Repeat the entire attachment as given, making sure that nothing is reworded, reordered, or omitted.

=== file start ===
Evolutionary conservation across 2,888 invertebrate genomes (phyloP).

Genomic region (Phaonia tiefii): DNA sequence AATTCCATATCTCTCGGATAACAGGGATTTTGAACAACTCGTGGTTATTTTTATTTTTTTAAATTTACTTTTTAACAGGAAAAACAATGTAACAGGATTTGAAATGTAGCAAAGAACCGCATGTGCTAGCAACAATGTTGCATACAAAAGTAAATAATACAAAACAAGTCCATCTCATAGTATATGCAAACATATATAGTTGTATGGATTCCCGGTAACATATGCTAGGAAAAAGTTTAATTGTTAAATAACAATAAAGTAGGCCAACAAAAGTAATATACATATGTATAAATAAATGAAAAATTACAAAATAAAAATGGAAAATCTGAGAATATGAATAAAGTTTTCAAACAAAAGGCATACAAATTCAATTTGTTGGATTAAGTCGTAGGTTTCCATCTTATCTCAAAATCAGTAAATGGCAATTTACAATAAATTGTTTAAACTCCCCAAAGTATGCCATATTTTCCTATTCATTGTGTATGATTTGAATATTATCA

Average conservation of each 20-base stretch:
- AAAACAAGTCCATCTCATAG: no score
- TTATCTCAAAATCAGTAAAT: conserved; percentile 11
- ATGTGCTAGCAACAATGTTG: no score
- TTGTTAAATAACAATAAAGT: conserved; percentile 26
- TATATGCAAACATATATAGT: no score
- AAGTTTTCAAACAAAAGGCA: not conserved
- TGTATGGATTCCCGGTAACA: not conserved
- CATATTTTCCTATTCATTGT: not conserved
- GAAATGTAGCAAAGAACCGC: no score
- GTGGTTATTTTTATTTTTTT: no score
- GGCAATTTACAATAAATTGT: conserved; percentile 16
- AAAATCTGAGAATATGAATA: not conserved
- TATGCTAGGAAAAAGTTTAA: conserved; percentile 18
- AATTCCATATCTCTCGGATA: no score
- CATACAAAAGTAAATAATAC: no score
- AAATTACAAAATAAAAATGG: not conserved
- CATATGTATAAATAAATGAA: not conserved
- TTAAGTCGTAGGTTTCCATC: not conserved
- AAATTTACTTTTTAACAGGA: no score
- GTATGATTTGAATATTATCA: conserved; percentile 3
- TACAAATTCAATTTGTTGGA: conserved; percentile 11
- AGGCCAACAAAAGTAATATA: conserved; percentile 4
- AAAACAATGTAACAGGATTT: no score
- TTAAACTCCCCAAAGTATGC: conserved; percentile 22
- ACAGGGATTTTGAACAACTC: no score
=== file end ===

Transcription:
Evolutionary conservation across 2,888 invertebrate genomes (phyloP).

Genomic region (Phaonia tiefii): DNA sequence AATTCCATATCTCTCGGATAACAGGGATTTTGAACAACTCGTGGTTATTTTTATTTTTTTAAATTTACTTTTTAACAGGAAAAACAATGTAACAGGATTTGAAATGTAGCAAAGAACCGCATGTGCTAGCAACAATGTTGCATACAAAAGTAAATAATACAAAACAAGTCCATCTCATAGTATATGCAAACATATATAGTTGTATGGATTCCCGGTAACATATGCTAGGAAAAAGTTTAATTGTTAAATAACAATAAAGTAGGCCAACAAAAGTAATATACATATGTATAAATAAATGAAAAATTACAAAATAAAAATGGAAAATCTGAGAATATGAATAAAGTTTTCAAACAAAAGGCATACAAATTCAATTTGTTGGATTAAGTCGTAGGTTTCCATCTTATCTCAAAATCAGTAAATGGCAATTTACAATAAATTGTTTAAACTCCCCAAAGTATGCCATATTTTCCTATTCATTGTGTATGATTTGAATATTATCA

Average conservation of each 20-base stretch:
- AAAACAAGTCCATCTCATAG: no score
- TTATCTCAAAATCAGTAAAT: conserved; percentile 11
- ATGTGCTAGCAACAATGTTG: no score
- TTGTTAAATAACAATAAAGT: conserved; percentile 26
- TATATGCAAACATATATAGT: no score
- AAGTTTTCAAACAAAAGGCA: not conserved
- TGTATGGATTCCCGGTAACA: not conserved
- CATATTTTCCTATTCATTGT: not conserved
- GAAATGTAGCAAAGAACCGC: no score
- GTGGTTATTTTTATTTTTTT: no score
- GGCAATTTACAATAAATTGT: conserved; percentile 16
- AAAATCTGAGAATATGAATA: not conserved
- TATGCTAGGAAAAAGTTTAA: conserved; percentile 18
- AATTCCATATCTCTCGGATA: no score
- CATACAAAAGTAAATAATAC: no score
- AAATTACAAAATAAAAATGG: not conserved
- CATATGTATAAATAAATGAA: not conserved
- TTAAGTCGTAGGTTTCCATC: not conserved
- AAATTTACTTTTTAACAGGA: no score
- GTATGATTTGAATATTATCA: conserved; percentile 3
- TACAAATTCAATTTGTTGGA: conserved; percentile 11
- AGGCCAACAAAAGTAATATA: conserved; percentile 4
- AAAACAATGTAACAGGATTT: no score
- TTAAACTCCCCAAAGTATGC: conserved; percentile 22
- ACAGGGATTTTGAACAACTC: no score